Most festivals are sprawling affairs that involve tens of thousands of people and vague artistic focus. Roadburn is the opposite. It strives to melt any boundaries between artists, fans and organizers. How do you manage to accomplish this? And what motivated you to set these goals?

“We want Roadburn to be a small, intimate, and well-organized festival. We love the bands, and thrive on creating a unique social vibe by emphasizing the cutting edge and honoring the forefathers. This is all joined together by a love of music. We’re not thriving on financial goals, neither do we want to be the next ‘best outdoor festival.’ Our main goal is to bring together a diverse group of artists that push the envelope, are truly original, and inspire us all with the unspeakable fire flowing through their art. It’s a gathering of kindred spirits, bands, and fans alike, and the lines between them are often completely blurred as they all worship the power of sound together. At Roadburn, most bands don’t hang out backstage: They can be found down in front!”

Tickets for this year’s festival sold out in about 15 minutes. The fest is now an internationally recognized phenomenon. Do you have any idea how many countries are represented by the people attending? Do you remember how long it took the first festival to sell out?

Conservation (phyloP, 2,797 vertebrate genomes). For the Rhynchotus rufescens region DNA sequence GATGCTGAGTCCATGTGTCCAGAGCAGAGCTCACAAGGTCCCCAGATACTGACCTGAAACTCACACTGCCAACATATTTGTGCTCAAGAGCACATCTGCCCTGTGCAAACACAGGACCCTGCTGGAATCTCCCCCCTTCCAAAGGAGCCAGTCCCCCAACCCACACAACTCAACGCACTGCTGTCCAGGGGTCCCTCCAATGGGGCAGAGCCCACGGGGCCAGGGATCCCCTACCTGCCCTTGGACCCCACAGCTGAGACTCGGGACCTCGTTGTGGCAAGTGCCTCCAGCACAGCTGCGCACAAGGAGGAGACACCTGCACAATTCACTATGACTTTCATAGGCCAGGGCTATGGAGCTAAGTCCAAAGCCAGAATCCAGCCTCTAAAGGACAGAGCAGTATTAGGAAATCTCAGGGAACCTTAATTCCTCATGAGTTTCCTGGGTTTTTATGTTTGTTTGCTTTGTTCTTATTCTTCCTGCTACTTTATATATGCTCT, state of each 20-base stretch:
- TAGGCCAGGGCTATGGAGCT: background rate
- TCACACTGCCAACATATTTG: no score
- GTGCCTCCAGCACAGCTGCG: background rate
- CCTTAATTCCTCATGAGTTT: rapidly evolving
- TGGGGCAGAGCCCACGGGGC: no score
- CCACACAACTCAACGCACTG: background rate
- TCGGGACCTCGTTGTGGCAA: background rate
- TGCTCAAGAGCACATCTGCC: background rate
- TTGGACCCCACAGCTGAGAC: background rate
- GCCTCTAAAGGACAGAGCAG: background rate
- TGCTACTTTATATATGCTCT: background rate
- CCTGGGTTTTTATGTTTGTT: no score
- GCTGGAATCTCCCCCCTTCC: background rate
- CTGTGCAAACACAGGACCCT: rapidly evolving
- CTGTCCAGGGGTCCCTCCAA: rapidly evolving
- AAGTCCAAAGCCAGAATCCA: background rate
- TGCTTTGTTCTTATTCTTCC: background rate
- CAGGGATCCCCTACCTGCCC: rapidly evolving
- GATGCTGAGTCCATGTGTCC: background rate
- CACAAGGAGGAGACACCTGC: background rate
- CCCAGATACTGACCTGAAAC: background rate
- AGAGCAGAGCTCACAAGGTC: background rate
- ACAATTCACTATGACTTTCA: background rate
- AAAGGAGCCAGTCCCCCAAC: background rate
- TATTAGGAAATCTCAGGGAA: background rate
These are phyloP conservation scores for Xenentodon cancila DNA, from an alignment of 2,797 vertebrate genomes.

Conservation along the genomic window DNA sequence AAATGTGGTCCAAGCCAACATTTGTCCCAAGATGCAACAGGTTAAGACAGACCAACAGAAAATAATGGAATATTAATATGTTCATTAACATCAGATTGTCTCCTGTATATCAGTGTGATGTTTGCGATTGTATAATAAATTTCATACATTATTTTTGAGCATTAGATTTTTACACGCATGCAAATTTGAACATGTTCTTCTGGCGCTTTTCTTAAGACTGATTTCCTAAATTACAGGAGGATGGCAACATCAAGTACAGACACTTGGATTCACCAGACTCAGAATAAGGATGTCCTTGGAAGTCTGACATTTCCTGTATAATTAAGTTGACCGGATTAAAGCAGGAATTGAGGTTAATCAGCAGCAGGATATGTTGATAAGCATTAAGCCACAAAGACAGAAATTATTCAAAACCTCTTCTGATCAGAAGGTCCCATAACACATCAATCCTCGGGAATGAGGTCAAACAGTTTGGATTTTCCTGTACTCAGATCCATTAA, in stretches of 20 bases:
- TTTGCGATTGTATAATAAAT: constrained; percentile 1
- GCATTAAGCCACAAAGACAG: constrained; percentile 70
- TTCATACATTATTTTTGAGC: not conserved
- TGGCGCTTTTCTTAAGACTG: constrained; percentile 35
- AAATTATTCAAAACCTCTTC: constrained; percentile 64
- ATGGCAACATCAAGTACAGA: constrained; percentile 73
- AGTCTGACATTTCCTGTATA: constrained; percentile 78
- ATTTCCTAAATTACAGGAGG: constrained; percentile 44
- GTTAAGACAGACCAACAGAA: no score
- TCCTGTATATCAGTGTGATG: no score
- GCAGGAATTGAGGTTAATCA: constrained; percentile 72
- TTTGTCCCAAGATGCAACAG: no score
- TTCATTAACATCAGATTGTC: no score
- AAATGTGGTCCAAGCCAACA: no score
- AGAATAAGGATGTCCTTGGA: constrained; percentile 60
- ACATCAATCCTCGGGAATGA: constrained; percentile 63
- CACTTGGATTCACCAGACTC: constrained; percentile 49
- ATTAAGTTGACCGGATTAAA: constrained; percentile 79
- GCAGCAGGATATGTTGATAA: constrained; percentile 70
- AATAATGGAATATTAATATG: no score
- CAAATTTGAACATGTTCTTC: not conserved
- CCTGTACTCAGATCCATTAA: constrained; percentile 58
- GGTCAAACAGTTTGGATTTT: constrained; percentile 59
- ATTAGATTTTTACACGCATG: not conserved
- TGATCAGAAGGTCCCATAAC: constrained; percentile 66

“The first-ever Roadburn Festivals didn’t sell out at all. We sold out in 2003 for the very first time when the festival took place at the Effenaar club in Eindhoven; 450 people showed up. Then, in 2006, Roadburn sold out a few days prior to the festival. We had moved to the 013 venue in Tilburg, and offered 1750 tickets. It was crazy to see that approximately 70% of our attendees were from abroad and not from the Netherlands. These figures still stand today, as we have about 44 different nationalities attending the festival. They descend upon Tilburg from the world over, ranging from the USA and South America to Australia and Japan, and all the European countries in between. For Roadburn 2011, we’re even welcoming people from Singapore and Indonesia. It’s something that still amazes me today as we just started the festival out of a labor of love, and still do it for that very reason.”

As the organizer, can you share what your duties involve and how early you start planning? Once the festival begins, are you able to enjoy it or are you too busy managing logistics?